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History of Books and Writing
Ancient Picture Stories



Ancient Picture Stories
Reading Level
     edHelper's suggested reading level:   grades 9 to 12
     Flesch-Kincaid grade level:   8.28

Vocabulary
     challenging words:    cuneus, newsrock, semidarkness, snorkosaurus, ideogram, pictograms, stylus, cuneiform, ceremonial, abstract, expressive, doorstep, haste, writing, artistic, memorable
     content words:    Fred Flintstone, One North American, Another Native American, Great Lakes, Bad Boy, Boy Scroll, To Native Americans


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Ancient Picture Stories
By Colleen Messina
  

1     Fred Flintstone was a lucky guy. He had the local Bedrock newsrock delivered to his doorstep each day, and the family snorkosaurus, Dino, brought it inside for Fred to read. In truth, early peoples just told stories orally, and it took thousands of years before anything was written down. Early storytellers had no alphabet, pens, or paper. They got tired of telling the same stories again and again. Finally, someone decided to take a piece of charcoal and scratch the head of an animal on the wall, perhaps to make his or her story more memorable. This simple picture was the beginning of the written word. The expression, "a picture paints a thousand words," perfectly describes how written language began about 35,000 years ago.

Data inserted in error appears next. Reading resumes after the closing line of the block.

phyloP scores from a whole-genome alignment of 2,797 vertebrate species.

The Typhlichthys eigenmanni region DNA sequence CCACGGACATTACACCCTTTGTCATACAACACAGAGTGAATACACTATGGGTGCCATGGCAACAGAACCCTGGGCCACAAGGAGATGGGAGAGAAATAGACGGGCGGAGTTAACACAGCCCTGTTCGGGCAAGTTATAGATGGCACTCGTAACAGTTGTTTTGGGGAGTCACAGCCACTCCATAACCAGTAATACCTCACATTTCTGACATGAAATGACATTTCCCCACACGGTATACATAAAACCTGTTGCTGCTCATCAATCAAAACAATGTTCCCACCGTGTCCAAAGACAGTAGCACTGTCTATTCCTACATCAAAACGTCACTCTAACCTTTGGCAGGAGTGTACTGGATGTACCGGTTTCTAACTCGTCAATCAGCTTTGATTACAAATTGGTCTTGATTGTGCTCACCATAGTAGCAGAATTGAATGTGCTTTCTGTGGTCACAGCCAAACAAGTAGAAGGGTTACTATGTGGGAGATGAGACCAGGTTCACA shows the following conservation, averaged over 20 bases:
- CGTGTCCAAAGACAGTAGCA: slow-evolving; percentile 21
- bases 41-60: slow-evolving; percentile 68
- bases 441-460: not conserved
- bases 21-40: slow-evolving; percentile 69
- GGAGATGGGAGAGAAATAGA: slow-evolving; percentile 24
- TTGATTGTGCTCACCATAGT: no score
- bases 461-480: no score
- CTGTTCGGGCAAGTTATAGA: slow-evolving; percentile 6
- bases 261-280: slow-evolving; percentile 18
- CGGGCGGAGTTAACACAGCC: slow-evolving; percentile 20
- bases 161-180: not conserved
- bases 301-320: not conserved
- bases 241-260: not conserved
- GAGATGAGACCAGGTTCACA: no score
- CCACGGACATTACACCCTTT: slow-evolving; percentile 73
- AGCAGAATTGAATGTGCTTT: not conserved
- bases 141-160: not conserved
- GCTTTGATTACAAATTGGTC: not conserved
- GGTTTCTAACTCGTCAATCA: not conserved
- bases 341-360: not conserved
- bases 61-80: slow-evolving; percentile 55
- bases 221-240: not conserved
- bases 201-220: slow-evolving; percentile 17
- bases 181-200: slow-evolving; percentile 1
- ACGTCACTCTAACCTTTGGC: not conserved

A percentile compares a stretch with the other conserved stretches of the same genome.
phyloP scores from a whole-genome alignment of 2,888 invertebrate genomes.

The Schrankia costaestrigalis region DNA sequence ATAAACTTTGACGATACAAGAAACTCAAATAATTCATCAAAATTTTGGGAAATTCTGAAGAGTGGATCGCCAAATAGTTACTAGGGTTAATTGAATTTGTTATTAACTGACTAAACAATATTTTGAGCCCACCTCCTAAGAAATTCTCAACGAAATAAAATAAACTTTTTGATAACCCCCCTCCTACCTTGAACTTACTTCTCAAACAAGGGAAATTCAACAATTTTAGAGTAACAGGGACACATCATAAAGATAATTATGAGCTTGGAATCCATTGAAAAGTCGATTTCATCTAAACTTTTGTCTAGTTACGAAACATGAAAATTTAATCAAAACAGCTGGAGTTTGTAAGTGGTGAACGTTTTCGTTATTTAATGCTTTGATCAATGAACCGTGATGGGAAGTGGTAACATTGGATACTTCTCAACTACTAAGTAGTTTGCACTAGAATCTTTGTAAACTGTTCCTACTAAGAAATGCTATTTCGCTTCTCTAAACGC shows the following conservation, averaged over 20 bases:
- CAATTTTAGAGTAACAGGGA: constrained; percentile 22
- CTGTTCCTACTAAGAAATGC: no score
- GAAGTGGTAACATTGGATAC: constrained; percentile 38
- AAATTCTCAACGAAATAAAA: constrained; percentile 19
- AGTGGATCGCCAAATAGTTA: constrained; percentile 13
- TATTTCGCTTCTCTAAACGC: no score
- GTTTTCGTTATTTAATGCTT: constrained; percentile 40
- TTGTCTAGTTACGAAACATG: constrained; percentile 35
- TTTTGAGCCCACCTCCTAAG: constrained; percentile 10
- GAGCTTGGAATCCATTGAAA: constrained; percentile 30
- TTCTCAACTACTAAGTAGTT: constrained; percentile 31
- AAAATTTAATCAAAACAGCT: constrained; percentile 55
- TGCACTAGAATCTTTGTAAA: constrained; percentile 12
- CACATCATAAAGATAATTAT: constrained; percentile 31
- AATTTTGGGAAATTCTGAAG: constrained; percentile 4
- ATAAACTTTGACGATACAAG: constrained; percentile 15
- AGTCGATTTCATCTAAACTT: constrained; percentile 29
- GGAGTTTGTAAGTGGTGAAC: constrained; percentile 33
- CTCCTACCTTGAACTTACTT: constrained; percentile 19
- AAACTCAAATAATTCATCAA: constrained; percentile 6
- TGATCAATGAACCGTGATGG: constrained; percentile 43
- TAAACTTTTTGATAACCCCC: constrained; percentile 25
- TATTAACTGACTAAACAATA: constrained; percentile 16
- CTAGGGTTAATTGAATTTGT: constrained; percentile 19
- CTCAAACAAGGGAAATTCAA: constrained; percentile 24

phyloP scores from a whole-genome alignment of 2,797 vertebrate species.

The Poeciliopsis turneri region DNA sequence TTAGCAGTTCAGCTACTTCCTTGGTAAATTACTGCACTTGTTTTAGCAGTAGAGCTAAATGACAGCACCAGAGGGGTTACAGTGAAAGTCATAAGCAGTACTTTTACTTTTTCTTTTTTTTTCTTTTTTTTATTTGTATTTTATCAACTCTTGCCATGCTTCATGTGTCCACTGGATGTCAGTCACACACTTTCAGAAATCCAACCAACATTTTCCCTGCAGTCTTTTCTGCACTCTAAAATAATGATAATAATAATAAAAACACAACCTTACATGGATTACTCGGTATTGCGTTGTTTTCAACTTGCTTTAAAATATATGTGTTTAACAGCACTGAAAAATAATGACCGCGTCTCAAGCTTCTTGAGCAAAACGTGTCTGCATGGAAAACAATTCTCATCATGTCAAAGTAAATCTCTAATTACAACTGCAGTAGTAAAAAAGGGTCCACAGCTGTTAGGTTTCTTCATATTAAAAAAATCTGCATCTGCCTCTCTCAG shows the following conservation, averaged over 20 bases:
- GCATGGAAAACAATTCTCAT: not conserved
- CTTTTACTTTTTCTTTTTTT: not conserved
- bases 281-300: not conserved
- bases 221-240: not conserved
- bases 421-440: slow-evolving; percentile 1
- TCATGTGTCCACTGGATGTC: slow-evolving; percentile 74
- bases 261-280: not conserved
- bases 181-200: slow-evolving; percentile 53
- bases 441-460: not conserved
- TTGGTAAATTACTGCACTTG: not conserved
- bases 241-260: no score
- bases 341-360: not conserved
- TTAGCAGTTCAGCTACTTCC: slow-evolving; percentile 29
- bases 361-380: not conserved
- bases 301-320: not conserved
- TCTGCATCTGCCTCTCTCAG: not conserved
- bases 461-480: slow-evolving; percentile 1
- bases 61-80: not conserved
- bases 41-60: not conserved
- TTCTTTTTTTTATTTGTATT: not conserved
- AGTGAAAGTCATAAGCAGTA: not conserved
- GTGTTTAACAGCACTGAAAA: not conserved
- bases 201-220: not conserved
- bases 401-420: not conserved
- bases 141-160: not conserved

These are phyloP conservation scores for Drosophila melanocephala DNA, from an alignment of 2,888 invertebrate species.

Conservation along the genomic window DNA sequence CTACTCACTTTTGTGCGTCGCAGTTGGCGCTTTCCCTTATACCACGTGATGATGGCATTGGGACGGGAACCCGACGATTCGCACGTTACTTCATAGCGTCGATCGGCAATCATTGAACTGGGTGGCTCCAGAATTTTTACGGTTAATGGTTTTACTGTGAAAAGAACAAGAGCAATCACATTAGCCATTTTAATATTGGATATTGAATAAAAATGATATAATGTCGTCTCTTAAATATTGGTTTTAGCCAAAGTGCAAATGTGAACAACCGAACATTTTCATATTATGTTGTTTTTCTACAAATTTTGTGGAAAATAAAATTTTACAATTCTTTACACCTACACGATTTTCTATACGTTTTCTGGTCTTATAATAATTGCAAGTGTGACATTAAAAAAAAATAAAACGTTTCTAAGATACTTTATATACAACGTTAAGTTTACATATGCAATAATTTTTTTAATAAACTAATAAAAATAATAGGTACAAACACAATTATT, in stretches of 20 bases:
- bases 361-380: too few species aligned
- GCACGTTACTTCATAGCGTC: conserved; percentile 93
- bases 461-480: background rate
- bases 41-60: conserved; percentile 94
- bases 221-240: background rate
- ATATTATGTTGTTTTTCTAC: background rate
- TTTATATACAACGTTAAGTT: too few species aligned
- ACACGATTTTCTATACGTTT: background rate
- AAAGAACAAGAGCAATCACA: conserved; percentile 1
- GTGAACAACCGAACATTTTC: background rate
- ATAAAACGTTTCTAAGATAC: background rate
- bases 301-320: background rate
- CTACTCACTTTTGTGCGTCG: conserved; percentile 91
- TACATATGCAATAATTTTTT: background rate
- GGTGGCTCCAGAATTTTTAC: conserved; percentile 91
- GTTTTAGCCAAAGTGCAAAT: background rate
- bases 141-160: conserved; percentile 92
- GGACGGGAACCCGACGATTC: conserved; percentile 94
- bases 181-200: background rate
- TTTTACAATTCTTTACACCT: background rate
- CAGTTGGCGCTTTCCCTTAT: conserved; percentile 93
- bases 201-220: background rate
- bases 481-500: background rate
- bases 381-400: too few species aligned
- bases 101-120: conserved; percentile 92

2     The Reindeer people of northern Europe were not Santa's helpers, but they did immeasurably help the development of language. They were the first people to scratch pictures of animals on their rock walls. At first, ancient artists just drew pictures of the animals with sticks for legs and circles for heads, but as time went on, the pictures improved. They drew the animals that they hunted, and that sometimes hunted them, like the fierce saber-toothed tigers. Bushy bison, shaggy mammoths, and reindeer graced the walls of their dwellings. They may have been tracking the number of animals they caught, or invoking good luck for their expeditions. We will never know what motivated the first artists.
 
3     Over the course of thousands of years, the drawings became more realistic, as a little French girl discovered. At the turn of the twentieth century, a scientist named Marquis de Sautuola explored a cave with his five-year-old daughter. The daughter got tired of playing with the stone axes and spearheads her father had dug up, so she picked up a candle and walked down the passage a short distance. Suddenly she ran back to her father shouting "Toros, Toros!" which meant, "Bulls! Bulls!" The father ran down the corridor and looked. A huge bison head stared at back at him in the semidarkness. The animal looked like it was about to charge! The Reindeer people did the beautiful bison painting, and it was the first of many paintings discovered in France and Spain.

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